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4 Incredibly Haunted Places In The United Kingdom

Borley Rectory

Borley Rectory was a Victorian house that gained fame as “the most haunted house in England” after being described as such by Harry Price. Built in 1862 to house the rector of the parish of Borley and his family, it was badly damaged by fire in 1939 and demolished in 1944.

The first paranormal events reportedly occurred in about 1863, since a few locals later remembered having heard unexplained footsteps within the house at about that time. On 28 July 1900, four daughters of the rector, Henry Dawson Ellis Bull, saw what they thought was the ghost of a nun at twilight, about 40 yards (37 m) from the house; they tried to talk to it, but it disappeared as they got closer. The local organist, Ernest Ambrose later said that the family at the rectory were “very convinced that they had seen an apparition on several occasions”. Various people claimed to have witnessed a variety of puzzling incidents, such as a phantom coach driven by two headless horsemen, during the next four decades. Bull died in 1892 and his son, the Reverend Henry (“Harry”) Foyster Bull, took over the living.

50 Berkeley Square

50 Berkeley Square is a reportedly haunted townhouse on Berkeley Square in Mayfair, Central London. In the late 19th century it became known as one of the most haunted houses in London. Researchers have since suggested an entirely rational explanation for the alleged phenomena that involved the house’s occupant, Thomas Myers. It has also been noted that many of the stories about the house were exaggerated or invented by later writers about its ghosts.

he legend about the house varies, but most versions state that the attic room of the house is haunted by the spirit of a young woman who committed suicide there.She purportedly threw herself from a top-floor window after being abused by her uncle and is said to be capable of frightening people to death. The spirit is said to take the form of a brown mist, though sometimes it is reported as a white figure. A rarer version of the tale is that a young man was locked in the attic room, fed only through a hole in the door, until he eventually went mad and died. Another story is that the attic room is haunted by the ghost of a little girl who was killed there by a sadistic servant.

Tower of London

Bob Collowan/Commons/CC-BY-SA-4.0

Anne Boleyn was beheaded in 1536 for treason against Henry VIII; her ghost supposedly haunts the chapel of St Peter ad Vincula, where she is buried, and has been said to walk around the White Tower carrying her head under her arm. This haunting is commemorated in the 1934 comic song “With Her Head Tucked Underneath Her Arm”. Other reported ghosts include Henry VI, Lady Jane Grey, Margaret Pole, and the Princes in the Tower. In January 1816, a sentry on guard outside the Jewel House claimed to have witnessed an apparition of a bear advancing towards him, and reportedly died of fright a few days later. In October 1817, a tubular, glowing apparition was claimed to have been seen in the Jewel House by the Keeper of the Crown Jewels, Edmund Lenthal Swifte. He said that the apparition hovered over the shoulder of his wife, leading her to exclaim: “Oh, Christ! It has seized me!” Other nameless and formless terrors have been reported, more recently, by night staff at the Tower.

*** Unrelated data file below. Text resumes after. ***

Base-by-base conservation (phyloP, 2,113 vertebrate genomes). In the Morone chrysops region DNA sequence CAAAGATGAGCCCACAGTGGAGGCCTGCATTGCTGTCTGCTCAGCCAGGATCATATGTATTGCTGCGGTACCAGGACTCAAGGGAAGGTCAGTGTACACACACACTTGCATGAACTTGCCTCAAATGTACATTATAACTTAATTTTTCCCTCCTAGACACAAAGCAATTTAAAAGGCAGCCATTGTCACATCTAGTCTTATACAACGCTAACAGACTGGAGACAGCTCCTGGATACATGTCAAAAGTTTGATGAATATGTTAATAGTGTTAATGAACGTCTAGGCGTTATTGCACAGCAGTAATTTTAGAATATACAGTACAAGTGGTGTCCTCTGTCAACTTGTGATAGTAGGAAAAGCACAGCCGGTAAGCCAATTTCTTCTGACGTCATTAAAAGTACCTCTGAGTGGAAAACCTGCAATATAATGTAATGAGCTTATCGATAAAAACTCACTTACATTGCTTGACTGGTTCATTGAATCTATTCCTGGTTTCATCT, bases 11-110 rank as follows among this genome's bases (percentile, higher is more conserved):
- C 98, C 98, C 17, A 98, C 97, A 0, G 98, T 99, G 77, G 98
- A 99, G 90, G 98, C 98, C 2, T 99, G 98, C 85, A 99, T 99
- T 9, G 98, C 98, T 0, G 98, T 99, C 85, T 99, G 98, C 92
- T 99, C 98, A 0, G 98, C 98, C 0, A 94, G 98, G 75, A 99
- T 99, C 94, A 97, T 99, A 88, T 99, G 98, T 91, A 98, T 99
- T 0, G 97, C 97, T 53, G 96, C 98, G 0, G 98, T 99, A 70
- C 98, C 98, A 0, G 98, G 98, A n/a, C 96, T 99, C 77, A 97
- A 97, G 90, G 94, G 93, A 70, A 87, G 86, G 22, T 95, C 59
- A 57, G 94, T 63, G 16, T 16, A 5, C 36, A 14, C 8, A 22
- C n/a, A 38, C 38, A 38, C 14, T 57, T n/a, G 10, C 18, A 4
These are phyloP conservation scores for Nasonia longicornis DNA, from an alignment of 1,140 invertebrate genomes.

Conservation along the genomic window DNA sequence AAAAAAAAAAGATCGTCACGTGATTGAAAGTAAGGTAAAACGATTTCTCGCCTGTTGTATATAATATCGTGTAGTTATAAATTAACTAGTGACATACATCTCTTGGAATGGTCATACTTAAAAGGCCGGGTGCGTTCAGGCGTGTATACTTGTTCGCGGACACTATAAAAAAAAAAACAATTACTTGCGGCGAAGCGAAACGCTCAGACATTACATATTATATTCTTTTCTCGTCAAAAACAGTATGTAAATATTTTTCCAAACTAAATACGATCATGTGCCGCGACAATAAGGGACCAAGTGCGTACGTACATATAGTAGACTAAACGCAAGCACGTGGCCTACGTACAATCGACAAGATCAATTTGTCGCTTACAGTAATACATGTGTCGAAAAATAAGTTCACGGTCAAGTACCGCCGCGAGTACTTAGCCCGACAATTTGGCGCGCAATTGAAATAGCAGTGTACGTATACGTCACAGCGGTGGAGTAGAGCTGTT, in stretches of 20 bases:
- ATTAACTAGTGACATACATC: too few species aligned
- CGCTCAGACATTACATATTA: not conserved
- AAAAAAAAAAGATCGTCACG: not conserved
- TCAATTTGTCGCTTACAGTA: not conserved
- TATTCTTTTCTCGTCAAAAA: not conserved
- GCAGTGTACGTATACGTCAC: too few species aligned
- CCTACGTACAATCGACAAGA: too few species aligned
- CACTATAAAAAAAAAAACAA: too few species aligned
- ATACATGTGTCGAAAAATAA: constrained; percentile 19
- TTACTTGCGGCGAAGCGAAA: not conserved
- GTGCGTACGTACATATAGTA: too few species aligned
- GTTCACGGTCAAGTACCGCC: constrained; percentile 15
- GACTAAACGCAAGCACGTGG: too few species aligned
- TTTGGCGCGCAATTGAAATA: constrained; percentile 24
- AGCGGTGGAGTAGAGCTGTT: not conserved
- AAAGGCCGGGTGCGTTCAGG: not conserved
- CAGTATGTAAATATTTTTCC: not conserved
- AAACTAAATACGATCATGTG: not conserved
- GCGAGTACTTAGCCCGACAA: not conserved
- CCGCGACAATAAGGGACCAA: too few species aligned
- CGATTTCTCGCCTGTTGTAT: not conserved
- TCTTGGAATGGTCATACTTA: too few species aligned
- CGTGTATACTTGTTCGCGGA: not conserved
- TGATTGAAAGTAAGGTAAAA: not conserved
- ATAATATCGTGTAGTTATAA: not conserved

Brown Lady of Raynham Hall

By Source, Fair use, https://en.wikipedia.org/w/index.php?curid=26302476

The first recorded claim of a sighting of the ghost was by Lucia C. Stone concerning a gathering at Raynham Hall in the Christmas of 1835. Stone says that Lord Charles Townshend had invited various guests to the Hall, including a Colonel Loftus, to join in the Christmas festivities. Loftus and another guest named Hawkins said they had seen the “Brown Lady” one night as they approached their bedrooms, noting in particular the dated brown dress she wore. The following evening Loftus claimed to have seen the “Brown Lady” again, later reporting that on this occasion he was drawn to the spectre’s empty eye-sockets, dark in the glowing face. Loftus’ sightings led to some staff permanently leaving Raynham Hall.

The next reported sighting of the “Brown Lady” was made in 1836 by Captain Frederick Marryat, a friend of novelist Charles Dickens, and the author of a series of popular sea novels. It is said that Marryat requested that he spend the night in the haunted room at Raynham Hall to prove his theory that the haunting was caused by local smugglers anxious to keep people away from the area

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